Quick Individualized Solutions for Struggling and Dyslexic Readers

There is no single reading program or method that will address all the needs of struggling readers, because each learner has his or her own unique strengths
and weaknesses.  In fact, there are
many cognitive processing weaknesses that can effect young learners and if you
want quick and optimal results, it’s important to pursue a comprehensive
evaluation.  A good assessment will
help uncover the areas of difficulty.  Then educational professionals, such
as an experienced reading specialist or educational therapist can focus on
strengthening those specific areas of cognition. 
What Are Some of The
Cognitive Processing Areas That Impact Reading?
There are many cognitive processing areas that can impact
reading.  Here are the most common:
Tracking: is the
ability of the eyes to follow the
movement of an object in motion or follow words across the page from left
to right.
Visual Synthesis
– is the ability to pull the pieces together to create a visual whole.
Visual Closure – is
the ability to identify or
recognize a symbol or object when the entire object is not visible.
Visual Discrimination  is the ability to discriminate
between visible likeness and differences in size, shape, pattern, form,
position, and color. 
Visual Reasoning – is the ability to understand and analyze visual
information. 
Visual Memory  is the ability to recall what has been seen.
Visual Sequencing   is the ability to recall the sequence
of symbols, letters or numbers that have been seen.
Attention to Visual
Details
  is the ability to attend to and recognize all the information and
fine points presented in an image.
Auditory
Discrimination 
 is the ability
to detect differences in sounds.
Auditory Memory – is the ability to remember the details
of what is heard.
Auditory Sequencing  is the ability to remember the
order of information in which it was heard.
Auditory Closure  is the ability to “fill in the gaps” and
decipher a word or message when a part is distorted or missing.
Sound Symbol
Association –
is the ability to connect a sound with a symbol or letter.
Word Retrieval  is
the ability to rapidly and precisely
express ideas into specific words.
Receptive Language  is
the ability to accurately understand language that is seen or heard.
Mental Flexibility – is
the ability to shift our thoughts
in order to respond effectively to any given situation.
Comprehensive Reading
Programs Work, But Are They The Best Solution?
No one would suggest a whole body workout, if you just had a weak
bicep.  Although a whole body
workout would help in many ways, it will be a long process and your bicep may
never receive the intensive work it needs to catch up with the rest of your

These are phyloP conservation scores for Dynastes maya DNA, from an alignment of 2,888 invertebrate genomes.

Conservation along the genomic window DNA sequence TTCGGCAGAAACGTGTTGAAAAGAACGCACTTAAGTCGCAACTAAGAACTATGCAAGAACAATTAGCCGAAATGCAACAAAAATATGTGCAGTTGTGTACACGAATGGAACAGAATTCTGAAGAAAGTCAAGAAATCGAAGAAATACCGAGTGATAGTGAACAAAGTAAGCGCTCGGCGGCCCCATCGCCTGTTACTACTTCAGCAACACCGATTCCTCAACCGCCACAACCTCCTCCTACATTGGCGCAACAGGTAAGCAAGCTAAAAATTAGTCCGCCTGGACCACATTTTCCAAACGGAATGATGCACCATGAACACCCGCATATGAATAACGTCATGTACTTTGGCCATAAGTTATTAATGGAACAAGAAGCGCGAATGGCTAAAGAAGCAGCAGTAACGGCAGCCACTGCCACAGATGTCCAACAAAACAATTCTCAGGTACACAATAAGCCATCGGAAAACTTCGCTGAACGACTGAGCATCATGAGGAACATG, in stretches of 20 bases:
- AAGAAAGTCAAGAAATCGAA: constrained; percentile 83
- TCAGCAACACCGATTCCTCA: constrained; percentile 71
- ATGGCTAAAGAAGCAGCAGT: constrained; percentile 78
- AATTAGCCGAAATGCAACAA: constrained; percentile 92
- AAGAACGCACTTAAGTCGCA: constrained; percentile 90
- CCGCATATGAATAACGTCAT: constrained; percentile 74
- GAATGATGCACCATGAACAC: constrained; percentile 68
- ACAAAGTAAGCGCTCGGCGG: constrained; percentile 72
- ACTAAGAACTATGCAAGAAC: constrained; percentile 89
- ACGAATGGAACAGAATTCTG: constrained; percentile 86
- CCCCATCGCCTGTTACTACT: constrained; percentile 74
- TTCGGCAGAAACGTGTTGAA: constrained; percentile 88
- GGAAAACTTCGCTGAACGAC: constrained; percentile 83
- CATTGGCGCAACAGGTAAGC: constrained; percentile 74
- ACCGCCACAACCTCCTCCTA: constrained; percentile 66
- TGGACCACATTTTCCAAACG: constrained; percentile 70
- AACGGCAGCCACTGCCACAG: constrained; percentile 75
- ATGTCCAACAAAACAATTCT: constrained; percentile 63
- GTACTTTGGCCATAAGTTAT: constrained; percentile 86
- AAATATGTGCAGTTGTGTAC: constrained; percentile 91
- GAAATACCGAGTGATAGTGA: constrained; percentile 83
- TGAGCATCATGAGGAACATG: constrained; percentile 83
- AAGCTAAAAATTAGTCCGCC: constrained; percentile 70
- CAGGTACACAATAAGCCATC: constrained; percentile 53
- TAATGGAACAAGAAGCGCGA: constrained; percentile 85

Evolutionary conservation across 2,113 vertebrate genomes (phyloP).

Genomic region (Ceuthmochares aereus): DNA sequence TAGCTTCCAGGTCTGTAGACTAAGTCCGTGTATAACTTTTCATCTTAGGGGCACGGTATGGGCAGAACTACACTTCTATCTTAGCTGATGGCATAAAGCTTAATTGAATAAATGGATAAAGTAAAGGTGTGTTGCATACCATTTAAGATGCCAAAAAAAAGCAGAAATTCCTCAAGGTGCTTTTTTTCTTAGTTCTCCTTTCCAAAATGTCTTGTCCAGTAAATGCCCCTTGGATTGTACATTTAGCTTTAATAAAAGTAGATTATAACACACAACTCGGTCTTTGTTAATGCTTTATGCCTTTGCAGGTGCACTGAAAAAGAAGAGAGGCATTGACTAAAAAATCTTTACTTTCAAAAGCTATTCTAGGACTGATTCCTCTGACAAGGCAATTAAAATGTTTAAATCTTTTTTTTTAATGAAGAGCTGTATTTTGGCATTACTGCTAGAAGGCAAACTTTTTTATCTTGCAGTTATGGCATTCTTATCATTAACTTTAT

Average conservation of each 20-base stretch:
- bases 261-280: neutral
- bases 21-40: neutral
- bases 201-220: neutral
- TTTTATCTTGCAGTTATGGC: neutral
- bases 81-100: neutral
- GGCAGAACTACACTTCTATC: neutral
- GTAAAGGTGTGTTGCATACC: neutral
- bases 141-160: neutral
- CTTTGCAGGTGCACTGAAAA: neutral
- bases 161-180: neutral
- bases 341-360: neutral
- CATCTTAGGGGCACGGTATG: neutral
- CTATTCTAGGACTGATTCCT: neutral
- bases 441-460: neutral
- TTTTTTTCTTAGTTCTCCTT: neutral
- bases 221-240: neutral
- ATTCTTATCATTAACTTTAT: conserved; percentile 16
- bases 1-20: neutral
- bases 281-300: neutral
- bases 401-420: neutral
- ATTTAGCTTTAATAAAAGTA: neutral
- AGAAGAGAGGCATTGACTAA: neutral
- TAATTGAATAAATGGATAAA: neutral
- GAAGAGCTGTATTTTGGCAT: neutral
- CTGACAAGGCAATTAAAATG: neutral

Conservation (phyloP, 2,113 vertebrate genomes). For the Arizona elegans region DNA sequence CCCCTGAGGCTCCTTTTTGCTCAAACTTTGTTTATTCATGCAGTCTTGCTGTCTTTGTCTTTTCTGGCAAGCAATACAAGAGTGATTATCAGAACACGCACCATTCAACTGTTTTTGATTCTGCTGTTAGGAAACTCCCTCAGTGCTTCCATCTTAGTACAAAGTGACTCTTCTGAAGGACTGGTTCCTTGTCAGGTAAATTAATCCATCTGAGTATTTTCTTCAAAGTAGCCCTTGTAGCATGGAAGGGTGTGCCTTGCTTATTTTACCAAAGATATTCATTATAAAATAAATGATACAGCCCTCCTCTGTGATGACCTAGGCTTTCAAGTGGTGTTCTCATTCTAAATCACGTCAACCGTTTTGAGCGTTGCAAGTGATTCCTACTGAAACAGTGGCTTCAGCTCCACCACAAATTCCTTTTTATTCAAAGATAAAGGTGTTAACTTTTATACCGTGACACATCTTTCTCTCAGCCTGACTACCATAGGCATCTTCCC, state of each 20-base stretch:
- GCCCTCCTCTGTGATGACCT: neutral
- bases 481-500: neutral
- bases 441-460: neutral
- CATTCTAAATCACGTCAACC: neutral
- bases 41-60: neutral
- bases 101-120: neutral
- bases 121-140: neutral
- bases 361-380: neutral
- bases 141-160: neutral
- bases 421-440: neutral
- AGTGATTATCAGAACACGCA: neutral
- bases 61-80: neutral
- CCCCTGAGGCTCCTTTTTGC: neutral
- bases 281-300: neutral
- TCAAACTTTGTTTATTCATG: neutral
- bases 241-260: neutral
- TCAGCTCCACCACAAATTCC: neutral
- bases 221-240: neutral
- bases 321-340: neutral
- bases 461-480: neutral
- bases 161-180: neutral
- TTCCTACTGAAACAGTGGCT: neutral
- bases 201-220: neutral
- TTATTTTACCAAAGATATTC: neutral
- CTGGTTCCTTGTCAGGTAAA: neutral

body.  Likewise, a reading program is always beneficial, but it will probably take time and it may
never strengthen the specific cognitive areas that need the most
attention. 
How Can Specific Cognitive Areas Be Strengthened? 
To strengthen specific areas of cognition, it is important
to do repeated activities that exercise those areas of the brain.  For example, if you need to improve a
student’s tracking abilities, he or she would need to do a lot of activities
that would require their eyes to follow from left to right and follow objects
in motion.  Likewise, to
improve visual discrimination, a student would need to complete a lot of
activities that would require the processing of similar images.  They would need to learn to practice and uncover likenesses
and differences. 
What Are Some
Specific Tools Professionals, Teachers and Parents Can Use?
To help make this process easier, I have designed a series of specific cognitive activities and games in a series of publications called
Reversing Reversals.  The first
publication in the Series, Reversing Reversal Primary, offers cognitive training materials for young
learners that are struggling with letters and numbers, as well as those that
are showing signs of dyslexia or other learning disabilities.  This
product includes fun activities and games that use animals which will truly please and
entice students.  Young learners will not even realize that they are working on the foundational skills that are
necessary to learn basic math and reading.  The next product is Reversing Reversals.  This integrates letters and numbers
into the activities and games. 
Finally, Reversing Reversals 2 continues to offer more activities which work with letters, numbers and even symbols.   Free samplings of the
activities are available for all three of these publications.  To learn more and try
the free samples, go to dyslexiamaterials.com.  Another
comprehensive tool that addresses many of the cognitive processing areas is Audiblox: http://www.audiblox2000.com/  For
visual processing issues, I also like the MiniLuk system, and for Visual Discrimination and reasoning, I like Visual Discrimination by Jean Edwards.  See the links below:
                 

I hope you found this helpful!  I would love to hear your thoughts!!

Cheers, Erica

Dr. Erica Warren is the author, illustrator and publisher of multisensory educational materials at Good Sensory Learning and Dyslexia Materials.  She is also the director of Learning to Learn, in Ossining, NY.  To learn more about her products and services, you can go to www.goodsensorylearning.com  www.dyslexiamaterials.com and  www.learningtolearn.biz 

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